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Molecular Breeding

, 37:15 | Cite as

QTL mapping of potato chip color and tuber traits within an autotetraploid family

  • Kyle Rak
  • Paul C. Bethke
  • Jiwan P. PaltaEmail author
Article

Abstract

Cultivated potato (Solanum tuberosum L.) is a highly heterozygous autotetraploid crop species, and this creates challenges for traditional line development and molecular breeding. Recent availability of a single-nucleotide polymorphism (SNP) array with 8303 features and software packages for linkage and association mapping in autotetraploid species present new opportunities for the identification of genomic regions that contribute to high-value traits in cultivated potato. A biparental tetraploid potato population was evaluated across three field seasons and storage trials in order to identify quantitative trait loci (QTL) for multiple tuber traits including fried chip color after 5.5–7.2 °C storage. Tetra-allelic dosage information was used to construct a genetic linkage map that covered 1041 cM and contained 2095 SNP markers with a median marker interval of 0.4 cM. A total of 41 QTL were identified for flower color, tuber yield, tuber number per plant, tuber weight, tuber size, and chip color after various storage regimes. Moderate effect QTL for chip color at 3 months were identified that co-localized with candidate genes vacuolar invertase (VInv), invertase inhibitor (INH2), and apoplastic invertase (Inv ap -b). A separate QTL for chip color after 6 months of storage was identified in the short arm of chromosome 2, and this locus may contribute to variation in senescent sweetening resistance. QTL for tuber weight, length, and width co-localized with a known QTL for plant maturity on chromosome 5. Genome-wide association mapping using a polyploid model detected the tuber size QTL and identified a number of candidate SNPs, but was unable to detect markers significantly associated with chip color.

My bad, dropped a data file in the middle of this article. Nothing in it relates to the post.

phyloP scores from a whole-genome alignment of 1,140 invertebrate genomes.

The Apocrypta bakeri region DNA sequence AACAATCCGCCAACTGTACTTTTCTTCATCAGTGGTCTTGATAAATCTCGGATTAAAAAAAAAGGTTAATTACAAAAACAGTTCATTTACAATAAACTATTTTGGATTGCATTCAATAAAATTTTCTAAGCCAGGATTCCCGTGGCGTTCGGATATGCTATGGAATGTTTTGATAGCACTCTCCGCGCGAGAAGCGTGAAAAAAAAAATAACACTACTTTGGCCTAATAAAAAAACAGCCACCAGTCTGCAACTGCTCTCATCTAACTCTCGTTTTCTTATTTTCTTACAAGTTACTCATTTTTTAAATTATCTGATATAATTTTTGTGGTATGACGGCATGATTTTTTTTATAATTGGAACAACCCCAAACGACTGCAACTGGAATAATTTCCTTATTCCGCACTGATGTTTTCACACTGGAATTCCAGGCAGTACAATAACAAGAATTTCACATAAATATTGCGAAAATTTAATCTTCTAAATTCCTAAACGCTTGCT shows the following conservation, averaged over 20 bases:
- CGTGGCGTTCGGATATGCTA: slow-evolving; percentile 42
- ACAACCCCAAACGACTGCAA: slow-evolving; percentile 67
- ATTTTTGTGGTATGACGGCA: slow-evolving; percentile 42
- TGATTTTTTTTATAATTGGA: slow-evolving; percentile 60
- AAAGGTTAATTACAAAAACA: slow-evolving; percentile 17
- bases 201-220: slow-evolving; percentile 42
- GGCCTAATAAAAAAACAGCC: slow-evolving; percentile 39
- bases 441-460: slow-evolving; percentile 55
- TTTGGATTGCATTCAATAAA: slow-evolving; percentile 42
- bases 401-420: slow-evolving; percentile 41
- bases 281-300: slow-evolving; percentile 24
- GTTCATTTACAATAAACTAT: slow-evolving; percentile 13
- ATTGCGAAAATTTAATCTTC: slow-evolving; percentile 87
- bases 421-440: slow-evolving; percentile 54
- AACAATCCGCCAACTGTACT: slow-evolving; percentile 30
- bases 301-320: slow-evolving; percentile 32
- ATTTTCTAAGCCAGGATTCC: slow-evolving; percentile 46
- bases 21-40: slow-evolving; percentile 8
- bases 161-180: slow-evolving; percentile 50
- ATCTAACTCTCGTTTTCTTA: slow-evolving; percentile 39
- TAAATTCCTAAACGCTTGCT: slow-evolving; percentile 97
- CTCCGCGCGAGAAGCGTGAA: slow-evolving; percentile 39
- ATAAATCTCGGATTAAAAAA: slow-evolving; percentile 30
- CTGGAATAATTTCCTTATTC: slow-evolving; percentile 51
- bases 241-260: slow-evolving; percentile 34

Keywords

Solanum tuberosum QTL mapping GWAS SNP genotyping Potato cold storage Polyploid genetics 

Supplementary material

11032_2017_619_MOESM1_ESM.docx (1.2 mb)
ESM 1 (DOCX 1.15 mb)

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Copyright information

© Springer Science+Business Media Dordrecht 2017

Authors and Affiliations

  1. 1.Department of HorticultureUniversity of Wisconsin-MadisonMadisonUSA
  2. 2.USDA Agricultural Research Service, Vegetable Crops Research UnitMadisonUSA

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